#62  
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Originally Posted by staehpj1 View Post
Similarly our perceptions of identical situations will also be different. Some will find the car or truck passing at a meter away at a given speed in given conditions to be a big problem while others may find it to be just another passing vehicle and no big deal. As a result our tolerances for road conditions, driver behavior, and traffic varies widely as do our methods for handling it.

I know that I sometimes heard about the horror of certain sections of highway for days or even weeks before I got to them and was warned to avoid them, but when I rode them found them to be no big deal. Other types of roads did bother me and I wished there was a way to avoid them.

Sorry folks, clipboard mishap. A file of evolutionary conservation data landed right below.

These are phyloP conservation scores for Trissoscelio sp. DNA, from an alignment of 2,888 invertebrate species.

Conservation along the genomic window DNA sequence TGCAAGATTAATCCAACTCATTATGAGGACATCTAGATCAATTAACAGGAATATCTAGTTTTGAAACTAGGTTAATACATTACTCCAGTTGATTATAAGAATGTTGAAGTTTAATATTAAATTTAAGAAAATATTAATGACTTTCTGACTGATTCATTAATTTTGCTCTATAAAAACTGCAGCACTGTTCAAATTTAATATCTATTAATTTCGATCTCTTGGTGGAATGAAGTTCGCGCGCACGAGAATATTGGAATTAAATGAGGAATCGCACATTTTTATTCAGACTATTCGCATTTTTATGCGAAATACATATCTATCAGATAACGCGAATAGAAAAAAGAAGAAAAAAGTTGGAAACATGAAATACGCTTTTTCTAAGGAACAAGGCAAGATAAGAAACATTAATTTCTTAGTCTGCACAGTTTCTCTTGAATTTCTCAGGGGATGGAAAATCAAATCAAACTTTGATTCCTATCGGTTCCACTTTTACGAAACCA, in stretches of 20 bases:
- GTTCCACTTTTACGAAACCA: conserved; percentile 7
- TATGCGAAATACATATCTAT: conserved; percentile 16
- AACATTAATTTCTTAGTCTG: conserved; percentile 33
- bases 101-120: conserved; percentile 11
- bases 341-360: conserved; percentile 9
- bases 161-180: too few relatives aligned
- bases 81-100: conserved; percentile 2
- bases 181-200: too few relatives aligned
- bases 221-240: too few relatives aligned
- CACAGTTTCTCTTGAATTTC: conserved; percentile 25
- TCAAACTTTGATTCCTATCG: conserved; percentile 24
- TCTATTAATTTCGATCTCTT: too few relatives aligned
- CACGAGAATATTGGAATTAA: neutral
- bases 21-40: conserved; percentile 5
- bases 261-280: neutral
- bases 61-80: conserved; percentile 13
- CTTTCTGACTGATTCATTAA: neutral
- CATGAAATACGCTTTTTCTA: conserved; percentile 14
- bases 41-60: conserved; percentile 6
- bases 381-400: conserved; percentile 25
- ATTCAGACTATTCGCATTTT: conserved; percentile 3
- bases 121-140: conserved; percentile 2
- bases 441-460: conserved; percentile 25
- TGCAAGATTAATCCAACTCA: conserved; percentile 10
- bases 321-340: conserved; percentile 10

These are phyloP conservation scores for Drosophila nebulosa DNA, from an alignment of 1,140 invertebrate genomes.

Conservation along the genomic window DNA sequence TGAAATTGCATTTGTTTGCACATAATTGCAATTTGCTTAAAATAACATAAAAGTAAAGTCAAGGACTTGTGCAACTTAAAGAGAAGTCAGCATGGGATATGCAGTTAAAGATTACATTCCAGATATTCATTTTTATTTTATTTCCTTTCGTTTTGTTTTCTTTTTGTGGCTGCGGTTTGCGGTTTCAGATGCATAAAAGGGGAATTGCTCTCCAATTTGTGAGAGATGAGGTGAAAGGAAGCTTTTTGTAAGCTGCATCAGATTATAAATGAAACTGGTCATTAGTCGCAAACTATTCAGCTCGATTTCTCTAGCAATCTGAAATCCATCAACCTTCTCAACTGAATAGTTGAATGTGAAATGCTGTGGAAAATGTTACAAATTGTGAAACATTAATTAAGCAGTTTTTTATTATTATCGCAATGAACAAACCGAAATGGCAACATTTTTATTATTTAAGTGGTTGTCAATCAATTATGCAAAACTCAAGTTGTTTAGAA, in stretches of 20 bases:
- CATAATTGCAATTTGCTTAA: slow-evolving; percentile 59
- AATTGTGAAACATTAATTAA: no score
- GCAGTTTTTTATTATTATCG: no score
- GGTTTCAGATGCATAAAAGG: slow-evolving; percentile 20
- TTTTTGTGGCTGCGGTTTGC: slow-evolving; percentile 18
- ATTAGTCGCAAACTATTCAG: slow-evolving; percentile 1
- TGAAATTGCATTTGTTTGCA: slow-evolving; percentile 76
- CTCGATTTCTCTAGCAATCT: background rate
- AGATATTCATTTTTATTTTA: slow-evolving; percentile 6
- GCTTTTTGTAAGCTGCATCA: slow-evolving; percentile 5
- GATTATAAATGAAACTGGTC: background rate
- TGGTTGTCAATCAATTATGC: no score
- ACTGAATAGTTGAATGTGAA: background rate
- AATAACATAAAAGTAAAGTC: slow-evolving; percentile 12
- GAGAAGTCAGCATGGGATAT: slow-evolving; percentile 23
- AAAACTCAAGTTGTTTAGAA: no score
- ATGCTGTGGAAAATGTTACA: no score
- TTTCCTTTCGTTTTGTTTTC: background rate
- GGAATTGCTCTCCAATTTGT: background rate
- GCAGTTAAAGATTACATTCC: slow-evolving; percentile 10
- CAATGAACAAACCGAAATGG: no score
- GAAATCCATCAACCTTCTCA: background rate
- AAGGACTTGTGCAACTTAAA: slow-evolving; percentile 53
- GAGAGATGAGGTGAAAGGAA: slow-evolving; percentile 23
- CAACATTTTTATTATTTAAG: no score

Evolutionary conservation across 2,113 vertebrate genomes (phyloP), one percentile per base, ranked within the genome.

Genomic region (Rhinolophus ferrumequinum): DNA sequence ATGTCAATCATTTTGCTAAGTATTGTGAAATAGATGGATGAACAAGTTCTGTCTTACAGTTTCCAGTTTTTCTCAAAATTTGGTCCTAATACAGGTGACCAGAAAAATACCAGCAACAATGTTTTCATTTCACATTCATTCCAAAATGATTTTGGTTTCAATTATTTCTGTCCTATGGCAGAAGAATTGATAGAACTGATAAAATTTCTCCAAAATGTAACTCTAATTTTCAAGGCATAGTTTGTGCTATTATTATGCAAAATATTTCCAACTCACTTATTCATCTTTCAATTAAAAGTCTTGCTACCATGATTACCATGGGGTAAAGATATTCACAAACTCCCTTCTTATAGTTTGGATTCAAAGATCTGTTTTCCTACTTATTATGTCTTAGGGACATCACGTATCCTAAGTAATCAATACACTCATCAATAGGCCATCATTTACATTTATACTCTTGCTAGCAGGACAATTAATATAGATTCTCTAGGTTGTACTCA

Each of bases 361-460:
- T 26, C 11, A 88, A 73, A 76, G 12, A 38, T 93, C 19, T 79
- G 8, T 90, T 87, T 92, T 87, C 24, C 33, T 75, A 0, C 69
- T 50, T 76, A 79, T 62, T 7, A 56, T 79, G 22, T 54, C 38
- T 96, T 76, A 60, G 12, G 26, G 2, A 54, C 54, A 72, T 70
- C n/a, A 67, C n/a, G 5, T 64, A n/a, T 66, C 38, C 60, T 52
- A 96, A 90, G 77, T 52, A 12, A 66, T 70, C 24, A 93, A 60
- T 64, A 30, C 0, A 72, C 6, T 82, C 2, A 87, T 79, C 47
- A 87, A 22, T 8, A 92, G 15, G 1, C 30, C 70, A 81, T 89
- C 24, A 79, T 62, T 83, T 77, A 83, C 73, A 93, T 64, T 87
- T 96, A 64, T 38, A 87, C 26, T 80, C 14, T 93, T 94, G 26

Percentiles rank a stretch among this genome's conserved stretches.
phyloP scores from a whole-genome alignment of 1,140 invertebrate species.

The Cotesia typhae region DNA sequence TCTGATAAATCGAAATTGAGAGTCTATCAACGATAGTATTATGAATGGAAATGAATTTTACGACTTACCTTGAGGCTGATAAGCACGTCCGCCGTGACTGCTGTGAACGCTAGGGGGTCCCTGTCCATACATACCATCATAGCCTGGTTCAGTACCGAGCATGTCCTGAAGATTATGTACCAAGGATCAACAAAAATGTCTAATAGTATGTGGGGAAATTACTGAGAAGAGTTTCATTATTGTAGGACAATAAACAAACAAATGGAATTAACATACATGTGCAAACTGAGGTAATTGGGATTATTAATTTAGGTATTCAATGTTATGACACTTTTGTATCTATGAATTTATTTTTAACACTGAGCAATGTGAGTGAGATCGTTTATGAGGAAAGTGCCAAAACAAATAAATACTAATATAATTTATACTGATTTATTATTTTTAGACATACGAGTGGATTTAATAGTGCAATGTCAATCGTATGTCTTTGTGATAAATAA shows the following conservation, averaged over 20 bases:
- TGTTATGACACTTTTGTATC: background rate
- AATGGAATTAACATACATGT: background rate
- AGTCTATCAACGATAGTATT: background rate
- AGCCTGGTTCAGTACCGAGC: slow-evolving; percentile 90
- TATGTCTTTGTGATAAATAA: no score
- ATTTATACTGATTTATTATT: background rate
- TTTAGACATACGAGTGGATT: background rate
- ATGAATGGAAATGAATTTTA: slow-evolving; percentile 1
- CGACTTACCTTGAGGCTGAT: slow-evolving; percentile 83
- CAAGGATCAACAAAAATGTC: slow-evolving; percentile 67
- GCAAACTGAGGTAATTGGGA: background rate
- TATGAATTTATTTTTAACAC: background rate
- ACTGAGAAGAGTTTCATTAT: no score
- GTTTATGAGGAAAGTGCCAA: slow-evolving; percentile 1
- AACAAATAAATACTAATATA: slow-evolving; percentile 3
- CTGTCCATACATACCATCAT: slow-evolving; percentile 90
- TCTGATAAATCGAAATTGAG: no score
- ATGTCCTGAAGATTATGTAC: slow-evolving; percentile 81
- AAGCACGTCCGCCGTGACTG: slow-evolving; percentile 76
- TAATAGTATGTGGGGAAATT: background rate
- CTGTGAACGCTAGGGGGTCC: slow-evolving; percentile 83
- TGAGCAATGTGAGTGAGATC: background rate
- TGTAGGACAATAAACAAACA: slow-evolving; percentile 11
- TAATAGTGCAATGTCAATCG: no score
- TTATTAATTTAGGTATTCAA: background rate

Maybe I am weird, but some of the ones other people complained about I actually enjoyed riding and some that bothered me I didn't hear others warn or complain much about.
so true, I feel that decades of riding in an urban setting helps in being more used to traffic situations, or at least helps develop being more comfortable with quickly assessing a dangerous situation and not getting ruffled by it if you are completely aware of the developing situation or at least the potential for a dangerous situation, and planning what to do many seconds in advance or planning an escape route.

an example: a good friend who bikes a bit, but I would call a casual biker, was riding with her partner on a tour, her in front. They were on a two lanes,and approached one of those odd French (France ) "narrowings with curbs that jut in from both sides. I've seen them before, I think it's to slow traffic down. You can see them ahead at bike speed for 1 minute, 2, but she didn't notice it. At the last minute she looked in her mirror and saw a rear approaching car pulling a trailer (wider a bit) so narrowing section, wide trailer, and she hadn't noticed these things until last second. She panicked, braked, partner hit her from behind and they went down, to the right side at least, but she still got hurt a bit.